Interview: Christina Michelle – Gouge Away
Posted: by The Editor
Florida based group, Gouge Away, specializes in scorching, gushing hardcore music. Their debut record, ,Dies, could very well fall under metal; but their follow up record, Burnt Sugar, demonstrated mastery and progression. With more nebulous, symbolic songwriting, they found success in dipping their toes into adjacent, more refined grunge sounds. It’s still brash, but there are underlying instrumentation patterns that provide a semblance of melody. I spoke with vocalist, Christina Michelle, about how music can used to direct attention to issues people might not be mindful of like the hardships of touring and animal cruelty.
How did you get your start in music?
My mom listened to a lot of grunge. She manages clubs now. When she started out, she would work the door in more goth-style night clubs. She would get access to top 40 music before it aired on the radio, so I would pick the best songs and make CDs and cassettes for my friends to listen to on the bus. My dad was into classic rock and always had live band shows or tour documentaries blaring on the tv. He started playing guitar when he was in diapers. There were always at least 5 guitars in the house.
What sparked your desire to start making music?
I don’t know exactly what got me into wanting to make music. I wanted to be a Spice Girl when I was in elementary school. I adored Gwen Stefani and No Doubt. I started going to shows in 8th grade because a friend invited me to see his brother’s band. I was instantly hooked and started going to every show I could. I started booking local shows as well as booking touring bands.
I would book shows, or turn already-booked shows into bake sales, to raise money and awareness for different problems I thought were important – like homelessness, sweatshops, and overall injustice. But often, I felt like I was a weirdo for caring. People would donate pennies or mock the effort.
I felt like I didn’t have a place in the scene anymore until I found Paint it Black – whose lyrics and live speeches made me feel like someone else actually cared like I did. They were everything I wanted: aggressive and thought-provoking. They made me want to start writing lyrics and yelling in my own band.
I read your zine on touring with Culture Abuse. It provided a lot of insight on how difficult it can be, but also on some of the more enjoyable aspects. What made you decide to put this zine together?
I think it’s hard to learn about a band nowadays outside of their internet persona because typically, you’re only going to see the best aspects. But there is so much more involved. During tours, people are sick, injured, or maybe a loved one has something going on at home. Sometimes we’re nervous as hell to play a particular show, or even nervous before every single show. People don’t see the 16 hour drives we have to trek through in 24 hours, or consider that we didn’t get to sleep for 3 days. The bad days make the great moments that much better.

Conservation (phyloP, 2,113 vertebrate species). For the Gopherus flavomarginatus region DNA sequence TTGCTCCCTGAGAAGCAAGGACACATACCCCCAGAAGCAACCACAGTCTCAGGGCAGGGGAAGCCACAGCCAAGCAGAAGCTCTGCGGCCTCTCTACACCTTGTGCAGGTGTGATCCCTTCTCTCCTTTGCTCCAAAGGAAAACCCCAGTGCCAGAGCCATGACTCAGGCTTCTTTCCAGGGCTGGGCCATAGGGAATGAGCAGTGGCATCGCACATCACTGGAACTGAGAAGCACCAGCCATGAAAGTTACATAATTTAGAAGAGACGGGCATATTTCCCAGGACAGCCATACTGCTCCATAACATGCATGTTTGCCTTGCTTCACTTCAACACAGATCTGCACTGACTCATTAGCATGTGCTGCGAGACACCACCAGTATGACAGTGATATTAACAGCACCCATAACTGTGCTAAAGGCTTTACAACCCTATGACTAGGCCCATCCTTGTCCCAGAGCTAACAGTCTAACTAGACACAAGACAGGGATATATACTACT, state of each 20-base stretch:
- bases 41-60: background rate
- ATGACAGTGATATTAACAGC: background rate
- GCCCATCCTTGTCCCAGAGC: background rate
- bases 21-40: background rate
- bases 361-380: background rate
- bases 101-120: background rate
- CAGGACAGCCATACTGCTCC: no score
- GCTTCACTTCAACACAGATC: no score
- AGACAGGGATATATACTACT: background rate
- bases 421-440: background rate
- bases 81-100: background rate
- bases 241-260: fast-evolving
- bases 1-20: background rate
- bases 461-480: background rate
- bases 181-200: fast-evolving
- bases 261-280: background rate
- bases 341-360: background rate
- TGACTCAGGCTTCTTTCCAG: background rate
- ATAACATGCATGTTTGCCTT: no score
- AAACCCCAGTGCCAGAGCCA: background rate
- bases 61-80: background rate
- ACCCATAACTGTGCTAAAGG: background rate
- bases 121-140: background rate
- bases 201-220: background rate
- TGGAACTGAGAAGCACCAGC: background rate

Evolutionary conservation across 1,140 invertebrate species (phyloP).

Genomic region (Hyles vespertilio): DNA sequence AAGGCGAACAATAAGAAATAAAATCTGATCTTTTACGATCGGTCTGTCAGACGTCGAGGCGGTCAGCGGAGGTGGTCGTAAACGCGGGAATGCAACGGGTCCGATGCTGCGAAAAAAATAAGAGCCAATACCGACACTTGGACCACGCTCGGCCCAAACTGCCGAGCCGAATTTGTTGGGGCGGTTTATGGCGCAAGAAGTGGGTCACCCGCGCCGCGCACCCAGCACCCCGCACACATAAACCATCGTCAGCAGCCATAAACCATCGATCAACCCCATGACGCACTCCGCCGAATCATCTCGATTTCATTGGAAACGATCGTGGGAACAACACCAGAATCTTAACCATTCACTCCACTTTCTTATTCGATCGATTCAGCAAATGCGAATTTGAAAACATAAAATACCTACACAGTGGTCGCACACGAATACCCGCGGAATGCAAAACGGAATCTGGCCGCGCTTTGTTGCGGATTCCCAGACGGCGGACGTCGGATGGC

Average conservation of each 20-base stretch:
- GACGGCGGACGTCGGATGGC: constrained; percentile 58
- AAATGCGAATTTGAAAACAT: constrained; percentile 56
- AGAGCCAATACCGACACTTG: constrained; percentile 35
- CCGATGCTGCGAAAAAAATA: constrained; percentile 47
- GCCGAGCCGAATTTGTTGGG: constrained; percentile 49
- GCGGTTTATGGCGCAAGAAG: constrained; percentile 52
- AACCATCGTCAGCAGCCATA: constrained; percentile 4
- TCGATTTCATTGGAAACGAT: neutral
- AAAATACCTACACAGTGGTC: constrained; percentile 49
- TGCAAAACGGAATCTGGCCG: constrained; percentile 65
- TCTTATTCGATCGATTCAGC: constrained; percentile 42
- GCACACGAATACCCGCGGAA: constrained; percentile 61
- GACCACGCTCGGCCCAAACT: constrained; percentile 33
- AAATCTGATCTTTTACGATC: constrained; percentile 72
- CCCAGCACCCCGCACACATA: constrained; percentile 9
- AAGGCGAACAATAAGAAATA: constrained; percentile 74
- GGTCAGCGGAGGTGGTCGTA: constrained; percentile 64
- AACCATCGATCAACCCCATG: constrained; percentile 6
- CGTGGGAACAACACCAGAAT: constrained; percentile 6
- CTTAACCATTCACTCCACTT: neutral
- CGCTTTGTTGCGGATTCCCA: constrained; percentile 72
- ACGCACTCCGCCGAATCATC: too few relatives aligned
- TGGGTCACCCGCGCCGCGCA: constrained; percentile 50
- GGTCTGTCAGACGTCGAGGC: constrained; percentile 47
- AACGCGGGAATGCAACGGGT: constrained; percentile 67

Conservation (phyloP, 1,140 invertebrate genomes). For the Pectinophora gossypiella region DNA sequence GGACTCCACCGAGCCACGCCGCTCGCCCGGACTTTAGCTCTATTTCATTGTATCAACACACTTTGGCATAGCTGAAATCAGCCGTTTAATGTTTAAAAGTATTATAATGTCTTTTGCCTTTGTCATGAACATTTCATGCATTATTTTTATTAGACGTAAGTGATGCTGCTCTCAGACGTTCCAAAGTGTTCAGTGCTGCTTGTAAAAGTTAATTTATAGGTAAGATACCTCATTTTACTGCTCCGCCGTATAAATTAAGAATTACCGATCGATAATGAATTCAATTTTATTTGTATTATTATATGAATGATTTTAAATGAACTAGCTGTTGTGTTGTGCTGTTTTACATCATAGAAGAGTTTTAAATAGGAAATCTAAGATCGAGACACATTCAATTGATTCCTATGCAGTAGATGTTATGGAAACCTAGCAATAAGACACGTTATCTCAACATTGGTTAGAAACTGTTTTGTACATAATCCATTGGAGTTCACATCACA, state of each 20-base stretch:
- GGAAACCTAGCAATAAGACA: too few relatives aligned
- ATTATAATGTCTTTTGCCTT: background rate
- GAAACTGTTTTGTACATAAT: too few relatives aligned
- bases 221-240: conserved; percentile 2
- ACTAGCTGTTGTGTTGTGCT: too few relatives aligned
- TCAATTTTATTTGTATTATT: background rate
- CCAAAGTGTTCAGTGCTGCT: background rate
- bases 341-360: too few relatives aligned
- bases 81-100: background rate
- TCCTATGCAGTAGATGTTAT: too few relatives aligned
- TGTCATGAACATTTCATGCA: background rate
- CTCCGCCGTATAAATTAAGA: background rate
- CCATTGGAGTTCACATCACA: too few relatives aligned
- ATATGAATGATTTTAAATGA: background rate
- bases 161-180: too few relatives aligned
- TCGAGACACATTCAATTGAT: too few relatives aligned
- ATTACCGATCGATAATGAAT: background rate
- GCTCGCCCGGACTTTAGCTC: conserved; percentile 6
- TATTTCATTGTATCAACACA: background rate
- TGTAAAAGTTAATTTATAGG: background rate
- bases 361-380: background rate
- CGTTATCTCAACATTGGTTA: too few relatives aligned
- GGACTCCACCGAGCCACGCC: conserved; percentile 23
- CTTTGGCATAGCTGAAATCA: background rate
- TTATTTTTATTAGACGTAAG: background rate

We might play some packed-out festival with some of the best bands ever, but our favorite show from tour could be the one we played on the floor of a barber shop to 35 people. It seems like in smaller cities, people feel that they have to apologize to us. But they don’t necessarily have to because it can still be a sick show. We’ll play a backyard in January, or your graduation party, or your garage, so please keep making that happen and never apologize for it.
I also wanted to show what a special band Culture Abuse is. Sometimes, you go on tour with a band who stays in their separate green room. But when you go out with Culture Abuse, they want to stay in the same hotels as you. They make sure you’re fed – and drunk, if you want to be. We never parted ways after a show without them making sure we felt okay. That’s not only amazing, but should be the standard with your fellow human beings. I hope maybe it makes someone consider that perhaps, the people you see on stage are actually human beings who are just trying to share something they love.
Animal cruelty is mentioned in your music a lot, particularly on ,Dies. Why is it such an important issue to you?
It’s such a normal part of our culture to think that we need meat and dairy to be healthy or that we need to torture animals for scientific progress, but there are many misconceptions and straight up lies. It’s unfair, manipulative and sadistic. Animals don’t really have a voice to speak up for themselves, so I think it’s our responsibility as human beings to speak up about it. Maybe, if someone hears a song about it, they’ll take the initiative to look into it and start making changes.
What’s your favorite dessert?
Anything with chocolate in it!
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Bineet Kaur //@HelloBineet